Carson Block, the short-seller who runs Muddy Waters LLC, said he’s betting against the debt of Standard Chartered Plc (STAN) because of “deteriorating” loan quality, triggering a 13.5 percent jump in the cost of insuring against losses on the debt of the British lender.
“We think the market misunderstands the amount of risk that’s presently in the book,” Block said at a conference in Las Vegas on May 10.
A $1 billion loan to Samin Tan, chairman of Bumi Plc, the coal company at the center of a dispute between co-founders Nathaniel Rothschild and Indonesia’s Bakrie family, and loans to Far East Energy Corp. (FEEC) were “red flags,” he said. Standard Chartered makes most of its profit in Asia.
Block said he’d bought five-year credit-default swaps on Standard Chartered at 85 basis points. The cost of CDS insuring against losses on the bank’s debt jumped to 102.75 basis points today, according to data compiled by Bloomberg. The shares fell 1.9 percent to 1,552.5 pence in London trading.
In a short sale, a trader sells borrowed securities to bet on a price decline.
Block is turning his focus to Standard Chartered after targeting Singapore commodity trader Olam International Ltd. (OLAM), which became more responsive to investors and won increased backing from Temasek Holdings Pte. A slowdown in China’s economy will lead to “considerable stress” at the British lender, Block said.
“Carson Block is outside of the bank and does not have access to the bank’s loan files,” said Jim Antos, a Hong Kong-based analyst at Mizuho Securities Asia Ltd. “He has very little ammunition in his gun to shoot at Standard Chartered at this point. He’s got one example of a large loan that appears to be something that possibly would not have been prudent to book.”
Standard Chartered has been “stepping on the gas in mining,” increasing its loan book to the industry by about 22 percent, compared with 6 percent growth in its total wholesale book, Block said.
The world’s second-largest economy has grown less than 8 percent from a year earlier for four straight quarters, the longest streak in at least 20 years, reaching 7.7 percent in the first three months of this year. GDP may expand 8 percent in 2013, according to a Bloomberg survey of economists. The government has set a target of 7.5 percent growth.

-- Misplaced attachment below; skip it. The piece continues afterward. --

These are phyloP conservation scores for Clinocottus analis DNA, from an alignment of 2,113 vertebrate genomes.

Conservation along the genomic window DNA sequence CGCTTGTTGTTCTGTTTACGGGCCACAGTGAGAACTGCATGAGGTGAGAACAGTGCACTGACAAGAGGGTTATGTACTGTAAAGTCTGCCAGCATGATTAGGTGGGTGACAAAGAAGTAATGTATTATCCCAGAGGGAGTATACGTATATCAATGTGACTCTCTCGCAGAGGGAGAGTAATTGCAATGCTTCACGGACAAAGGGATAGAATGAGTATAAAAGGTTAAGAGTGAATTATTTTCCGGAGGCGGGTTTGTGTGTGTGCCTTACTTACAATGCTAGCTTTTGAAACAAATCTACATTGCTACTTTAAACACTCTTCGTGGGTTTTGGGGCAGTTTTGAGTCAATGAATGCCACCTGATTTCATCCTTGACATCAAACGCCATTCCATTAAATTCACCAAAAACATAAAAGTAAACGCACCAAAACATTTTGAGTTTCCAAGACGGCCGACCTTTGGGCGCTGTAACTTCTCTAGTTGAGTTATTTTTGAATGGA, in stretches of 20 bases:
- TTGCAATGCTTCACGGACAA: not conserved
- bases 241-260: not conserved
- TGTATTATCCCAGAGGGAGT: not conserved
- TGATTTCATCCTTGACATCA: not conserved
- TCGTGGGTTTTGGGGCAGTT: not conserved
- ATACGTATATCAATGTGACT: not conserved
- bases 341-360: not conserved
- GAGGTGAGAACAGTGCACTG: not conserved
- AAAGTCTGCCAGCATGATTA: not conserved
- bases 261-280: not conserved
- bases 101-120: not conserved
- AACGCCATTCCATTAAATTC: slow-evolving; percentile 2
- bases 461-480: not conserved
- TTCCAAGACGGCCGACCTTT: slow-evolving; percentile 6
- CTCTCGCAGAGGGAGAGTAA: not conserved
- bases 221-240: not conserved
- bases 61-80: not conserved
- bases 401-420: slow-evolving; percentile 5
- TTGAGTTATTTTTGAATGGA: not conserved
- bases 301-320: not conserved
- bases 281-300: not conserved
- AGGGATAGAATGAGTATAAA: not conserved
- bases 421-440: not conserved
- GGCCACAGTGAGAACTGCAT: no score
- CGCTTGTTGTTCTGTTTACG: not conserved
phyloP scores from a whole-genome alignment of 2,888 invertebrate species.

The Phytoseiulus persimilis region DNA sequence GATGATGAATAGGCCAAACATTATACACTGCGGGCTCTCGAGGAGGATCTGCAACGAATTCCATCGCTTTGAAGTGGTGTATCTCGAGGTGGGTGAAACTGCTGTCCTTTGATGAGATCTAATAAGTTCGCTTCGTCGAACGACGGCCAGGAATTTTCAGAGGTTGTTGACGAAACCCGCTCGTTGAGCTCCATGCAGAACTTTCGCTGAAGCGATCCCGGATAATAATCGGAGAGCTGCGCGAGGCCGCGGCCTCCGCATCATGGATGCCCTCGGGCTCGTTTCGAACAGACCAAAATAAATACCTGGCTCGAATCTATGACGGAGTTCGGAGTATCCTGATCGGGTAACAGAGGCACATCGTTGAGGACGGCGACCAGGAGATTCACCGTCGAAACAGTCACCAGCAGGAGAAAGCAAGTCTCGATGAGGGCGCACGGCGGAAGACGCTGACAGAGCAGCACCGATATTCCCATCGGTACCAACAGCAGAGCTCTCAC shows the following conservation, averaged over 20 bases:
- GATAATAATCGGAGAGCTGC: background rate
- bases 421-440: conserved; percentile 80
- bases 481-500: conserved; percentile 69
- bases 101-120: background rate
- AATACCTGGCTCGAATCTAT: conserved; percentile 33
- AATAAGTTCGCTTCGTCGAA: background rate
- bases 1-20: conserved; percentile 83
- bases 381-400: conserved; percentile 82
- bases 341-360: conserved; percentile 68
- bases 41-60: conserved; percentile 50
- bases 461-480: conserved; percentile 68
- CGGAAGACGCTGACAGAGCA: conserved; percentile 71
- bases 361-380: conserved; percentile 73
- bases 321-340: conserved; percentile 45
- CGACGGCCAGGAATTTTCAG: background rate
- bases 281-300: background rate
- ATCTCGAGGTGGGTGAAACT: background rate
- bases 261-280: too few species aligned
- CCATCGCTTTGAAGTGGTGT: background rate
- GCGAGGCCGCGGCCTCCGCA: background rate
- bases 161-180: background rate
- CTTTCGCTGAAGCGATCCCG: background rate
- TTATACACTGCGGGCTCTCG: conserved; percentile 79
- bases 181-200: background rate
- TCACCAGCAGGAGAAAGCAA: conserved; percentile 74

“We think this is a very nice way to play the eventuality of the China unwind,” Block said at the SkyBridge Alternatives Conference.
Julie Gibson, a spokeswoman for Standard Chartered in New York, declined to comment on May 10. Doris Fan, a Hong Kong-based spokeswoman at the lender, also declined to comment.
The yield on Standard Chartered’s $2 billion of 3.95 percent notes due 2023 has risen 11 basis points to 3.804 percent since May 10, the highest in more than three weeks, prices quoted by Maxim Group LLC on Bloomberg show.
Block’s reports starting in 2010 triggered $7 billion in losses for Chinese stocks in two years. Tree-plantation operator Sino-Forest Corp. plunged 74 percent before eventually filing for bankruptcy. Block says Chinese government officials have hindered his analysts and “tattooed gangsters” came looking for him.
Olam International slumped 20 percent after Block questioned its accounts in November. It later recouped those losses as the company scrapped its $1 billion 2016 earnings target and said it would cut capital spending to reduce debt. Olam dropped a lawsuit against Block last month after investor feedback.
Block said he didn’t understand why Standard Chartered lent Tan $1 billion, in what looks like a “very messy situation.” Bumi shares plunged 69 percent last year in London amid an investigation that started in September into “alleged financial irregularities.”
“Who knows what the truth really is, but I do think that’s a real red flag,” Block said.
Standard Chartered’s loan of $30 million to Far East, which has a market capitalization of about $42 million, “seems off,” he said.
Mizuho’s Antos said Standard Chartered is one of the world’s best capitalized banks and the possibility of defaulting on its debt “is not a question.”
The lender had a Tier 1 capital ratio of 13.4 percent, according to its latest regulatory filing.
Block reiterated that he thinks Chinese Internet company Qihoo 360 Technology (QIHU) Co. is a “fraud,” though he said he wasn’t currently betting against the stock. John Burbank, founder of $3.8 billion San Francisco-based hedge-fund firm Passport Capital LLC, said at the Las Vegas conference that his firm likes Qihoo.
Block said he has a “small position” on Vipshop Holdings Ltd., which he said “isn’t a fraud, but we think it has a fairly terminal business model in the medium to long term.”
U.S.-traded shares of the Guangzhou, China-based company fell 5.9 percent to $31.77 in New York on May 10.
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